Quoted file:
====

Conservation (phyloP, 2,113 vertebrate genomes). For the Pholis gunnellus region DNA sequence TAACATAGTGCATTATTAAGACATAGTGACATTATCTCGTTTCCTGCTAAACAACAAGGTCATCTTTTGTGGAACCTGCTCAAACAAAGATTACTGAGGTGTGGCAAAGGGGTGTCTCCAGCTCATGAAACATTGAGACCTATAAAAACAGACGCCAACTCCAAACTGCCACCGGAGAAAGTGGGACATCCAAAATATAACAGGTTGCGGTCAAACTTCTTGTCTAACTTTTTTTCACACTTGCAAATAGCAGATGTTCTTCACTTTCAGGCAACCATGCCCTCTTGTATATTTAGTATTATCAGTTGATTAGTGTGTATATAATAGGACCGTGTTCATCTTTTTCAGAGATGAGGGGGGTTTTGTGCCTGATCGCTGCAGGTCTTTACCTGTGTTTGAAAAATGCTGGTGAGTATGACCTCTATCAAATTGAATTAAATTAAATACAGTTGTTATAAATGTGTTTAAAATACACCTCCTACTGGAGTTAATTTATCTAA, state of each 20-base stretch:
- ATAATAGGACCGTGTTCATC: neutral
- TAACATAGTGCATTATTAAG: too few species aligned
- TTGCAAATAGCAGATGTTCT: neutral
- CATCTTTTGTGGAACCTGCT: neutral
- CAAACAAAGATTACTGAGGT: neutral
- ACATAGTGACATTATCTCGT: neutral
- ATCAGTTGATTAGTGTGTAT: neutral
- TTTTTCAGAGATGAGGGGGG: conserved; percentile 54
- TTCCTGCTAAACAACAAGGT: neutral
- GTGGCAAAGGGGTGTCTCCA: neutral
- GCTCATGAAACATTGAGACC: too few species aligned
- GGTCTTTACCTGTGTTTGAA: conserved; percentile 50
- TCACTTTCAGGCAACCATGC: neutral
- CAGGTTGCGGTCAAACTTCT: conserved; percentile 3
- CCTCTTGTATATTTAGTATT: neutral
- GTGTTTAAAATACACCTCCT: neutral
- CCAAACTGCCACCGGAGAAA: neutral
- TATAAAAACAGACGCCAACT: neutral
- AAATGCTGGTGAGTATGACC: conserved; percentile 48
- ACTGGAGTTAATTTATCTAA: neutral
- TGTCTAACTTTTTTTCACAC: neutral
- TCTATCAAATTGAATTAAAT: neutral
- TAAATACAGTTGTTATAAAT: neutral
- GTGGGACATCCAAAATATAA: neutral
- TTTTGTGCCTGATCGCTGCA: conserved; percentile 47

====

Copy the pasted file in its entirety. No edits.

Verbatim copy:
Conservation (phyloP, 2,113 vertebrate genomes). For the Pholis gunnellus region DNA sequence TAACATAGTGCATTATTAAGACATAGTGACATTATCTCGTTTCCTGCTAAACAACAAGGTCATCTTTTGTGGAACCTGCTCAAACAAAGATTACTGAGGTGTGGCAAAGGGGTGTCTCCAGCTCATGAAACATTGAGACCTATAAAAACAGACGCCAACTCCAAACTGCCACCGGAGAAAGTGGGACATCCAAAATATAACAGGTTGCGGTCAAACTTCTTGTCTAACTTTTTTTCACACTTGCAAATAGCAGATGTTCTTCACTTTCAGGCAACCATGCCCTCTTGTATATTTAGTATTATCAGTTGATTAGTGTGTATATAATAGGACCGTGTTCATCTTTTTCAGAGATGAGGGGGGTTTTGTGCCTGATCGCTGCAGGTCTTTACCTGTGTTTGAAAAATGCTGGTGAGTATGACCTCTATCAAATTGAATTAAATTAAATACAGTTGTTATAAATGTGTTTAAAATACACCTCCTACTGGAGTTAATTTATCTAA, state of each 20-base stretch:
- ATAATAGGACCGTGTTCATC: neutral
- TAACATAGTGCATTATTAAG: too few species aligned
- TTGCAAATAGCAGATGTTCT: neutral
- CATCTTTTGTGGAACCTGCT: neutral
- CAAACAAAGATTACTGAGGT: neutral
- ACATAGTGACATTATCTCGT: neutral
- ATCAGTTGATTAGTGTGTAT: neutral
- TTTTTCAGAGATGAGGGGGG: conserved; percentile 54
- TTCCTGCTAAACAACAAGGT: neutral
- GTGGCAAAGGGGTGTCTCCA: neutral
- GCTCATGAAACATTGAGACC: too few species aligned
- GGTCTTTACCTGTGTTTGAA: conserved; percentile 50
- TCACTTTCAGGCAACCATGC: neutral
- CAGGTTGCGGTCAAACTTCT: conserved; percentile 3
- CCTCTTGTATATTTAGTATT: neutral
- GTGTTTAAAATACACCTCCT: neutral
- CCAAACTGCCACCGGAGAAA: neutral
- TATAAAAACAGACGCCAACT: neutral
- AAATGCTGGTGAGTATGACC: conserved; percentile 48
- ACTGGAGTTAATTTATCTAA: neutral
- TGTCTAACTTTTTTTCACAC: neutral
- TCTATCAAATTGAATTAAAT: neutral
- TAAATACAGTTGTTATAAAT: neutral
- GTGGGACATCCAAAATATAA: neutral
- TTTTGTGCCTGATCGCTGCA: conserved; percentile 47